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Free Diabetes Screenings for Diabetes Alert Day

| March 26, 2014


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Diabetes is the seventh leading cause of death in the Maine. More than 8 percent of adults living in Maine have diabetes, and an estimated 3.1 percent of Mainers have diabetes, but haven’t been diagnosed. That’s why Diabetes Educator Christine O’Meara, says having diabetes screenings are important.

“We thought this was important and a great service to the community because today is Diabetes Alert Day, to just kind of get some people out there who didn’t know they had diabetes to kind of be more aware of what’s going on with their bodies, and what they can do to stay as healthy as possible,” says O’Meara.

Many people came in to get their blood sugar tested to make sure they were in a healthy range, and weren’t at risk for Type 2 diabetes. Ellsworth was one of the first to get tested, and he said it was easy!

“I filled out a questionnaire, got my finger pricked and that was it,” says Ellsworth.

His blood sugar was in a healthy range, and O’Meara says he shouldn’t have to worry about diabetes, but it’s always good to have two tests before you’re diagnosed.

“I usually get my blood sugar tested sometimes. I keep it up,” says Ellsworth.

Getting tested for diabetes is very simple. They simply prick your finger, collect a little bit of blood, stick it on the glucometer, and that’s going to be your blood sugar number.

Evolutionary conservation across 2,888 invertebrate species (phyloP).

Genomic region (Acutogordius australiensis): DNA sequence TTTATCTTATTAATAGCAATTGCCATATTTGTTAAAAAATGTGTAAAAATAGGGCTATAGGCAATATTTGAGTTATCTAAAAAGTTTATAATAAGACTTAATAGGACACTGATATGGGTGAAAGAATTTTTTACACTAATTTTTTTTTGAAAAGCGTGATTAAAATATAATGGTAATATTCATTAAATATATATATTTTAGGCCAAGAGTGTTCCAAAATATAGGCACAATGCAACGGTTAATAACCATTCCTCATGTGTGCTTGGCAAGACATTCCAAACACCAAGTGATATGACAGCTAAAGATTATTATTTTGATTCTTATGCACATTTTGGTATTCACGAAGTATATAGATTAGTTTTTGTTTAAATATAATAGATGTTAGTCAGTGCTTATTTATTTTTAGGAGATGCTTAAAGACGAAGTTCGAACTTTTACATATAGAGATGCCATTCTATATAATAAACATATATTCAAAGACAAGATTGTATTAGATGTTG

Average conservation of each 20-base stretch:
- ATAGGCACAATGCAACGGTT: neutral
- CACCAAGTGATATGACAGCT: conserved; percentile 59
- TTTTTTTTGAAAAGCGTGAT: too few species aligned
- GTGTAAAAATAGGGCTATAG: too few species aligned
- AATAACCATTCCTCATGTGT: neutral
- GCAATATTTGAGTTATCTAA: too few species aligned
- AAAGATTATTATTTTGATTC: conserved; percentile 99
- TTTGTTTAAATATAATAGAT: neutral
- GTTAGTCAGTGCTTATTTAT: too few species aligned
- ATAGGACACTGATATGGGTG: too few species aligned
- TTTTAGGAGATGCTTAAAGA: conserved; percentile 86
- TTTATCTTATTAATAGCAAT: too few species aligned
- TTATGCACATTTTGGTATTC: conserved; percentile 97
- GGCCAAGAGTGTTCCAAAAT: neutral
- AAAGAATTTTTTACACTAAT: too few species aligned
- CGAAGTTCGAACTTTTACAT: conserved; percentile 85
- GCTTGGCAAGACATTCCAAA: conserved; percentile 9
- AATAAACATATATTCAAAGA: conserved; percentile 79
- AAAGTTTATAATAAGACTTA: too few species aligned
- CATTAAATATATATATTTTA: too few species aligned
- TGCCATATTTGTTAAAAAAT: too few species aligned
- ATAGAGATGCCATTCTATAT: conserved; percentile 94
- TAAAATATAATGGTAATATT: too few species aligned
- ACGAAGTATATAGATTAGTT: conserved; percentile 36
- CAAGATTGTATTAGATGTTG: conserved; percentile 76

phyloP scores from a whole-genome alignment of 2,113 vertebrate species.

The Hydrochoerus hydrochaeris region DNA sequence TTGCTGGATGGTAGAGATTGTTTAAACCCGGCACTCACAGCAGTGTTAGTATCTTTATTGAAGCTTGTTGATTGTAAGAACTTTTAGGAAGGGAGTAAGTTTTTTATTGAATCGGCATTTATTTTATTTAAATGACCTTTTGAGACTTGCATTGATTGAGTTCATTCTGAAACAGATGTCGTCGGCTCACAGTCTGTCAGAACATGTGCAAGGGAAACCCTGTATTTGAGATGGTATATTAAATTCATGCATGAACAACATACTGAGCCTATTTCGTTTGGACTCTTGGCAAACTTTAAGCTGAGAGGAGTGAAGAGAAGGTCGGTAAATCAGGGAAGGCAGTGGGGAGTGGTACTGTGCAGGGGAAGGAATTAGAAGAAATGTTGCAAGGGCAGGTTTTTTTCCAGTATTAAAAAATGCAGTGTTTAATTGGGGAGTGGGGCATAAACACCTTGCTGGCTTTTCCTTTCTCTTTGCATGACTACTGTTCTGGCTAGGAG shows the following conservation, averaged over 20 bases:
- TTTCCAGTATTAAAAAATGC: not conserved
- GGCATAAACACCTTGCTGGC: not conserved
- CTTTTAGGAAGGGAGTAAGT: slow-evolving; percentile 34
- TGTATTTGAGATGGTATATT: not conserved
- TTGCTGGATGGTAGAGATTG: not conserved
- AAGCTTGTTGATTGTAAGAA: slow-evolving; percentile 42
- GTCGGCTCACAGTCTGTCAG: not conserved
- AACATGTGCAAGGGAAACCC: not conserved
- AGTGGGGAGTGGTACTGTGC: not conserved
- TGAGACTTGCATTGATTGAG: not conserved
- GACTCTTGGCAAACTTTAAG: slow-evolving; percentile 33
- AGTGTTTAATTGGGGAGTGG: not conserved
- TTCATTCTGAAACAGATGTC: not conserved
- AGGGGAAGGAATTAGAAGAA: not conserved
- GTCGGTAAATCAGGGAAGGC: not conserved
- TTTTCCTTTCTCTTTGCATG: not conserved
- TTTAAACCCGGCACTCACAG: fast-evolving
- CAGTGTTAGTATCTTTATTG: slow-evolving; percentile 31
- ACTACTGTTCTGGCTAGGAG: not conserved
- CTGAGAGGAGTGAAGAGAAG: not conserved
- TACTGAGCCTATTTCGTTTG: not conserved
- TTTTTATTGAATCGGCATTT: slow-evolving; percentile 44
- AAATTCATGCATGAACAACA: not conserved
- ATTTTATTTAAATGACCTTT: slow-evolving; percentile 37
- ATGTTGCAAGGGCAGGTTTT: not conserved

“So we are expecting below 100 to be totally normal. And then that pre-diabetes is 100 to 125, and 126 and over is considered diabetes,” says O’Meara.

Now you should see these kind of numbers before you’ve had anything to eat for the day. O’Meara says if you are in the pre- diabetes range, lifestyle changes should be made like diet and exercise. There are a few warning signs that your sugar is too high.

“So some of the big warning signs would be being excessively thirsty, having to urinate more often. Another big warning sign is cuts that don’t heal,” says O’Meara.

Other signs that your sugar may be too high is blurry vision, and dry itchy skin. While Type 1 Diabetes can’t be prevented, Type 2 can, so that’s why it is good to find out early so the disease can be prevented.

Want to see if you are at risk for Type 2 Diabetes? Take the test!

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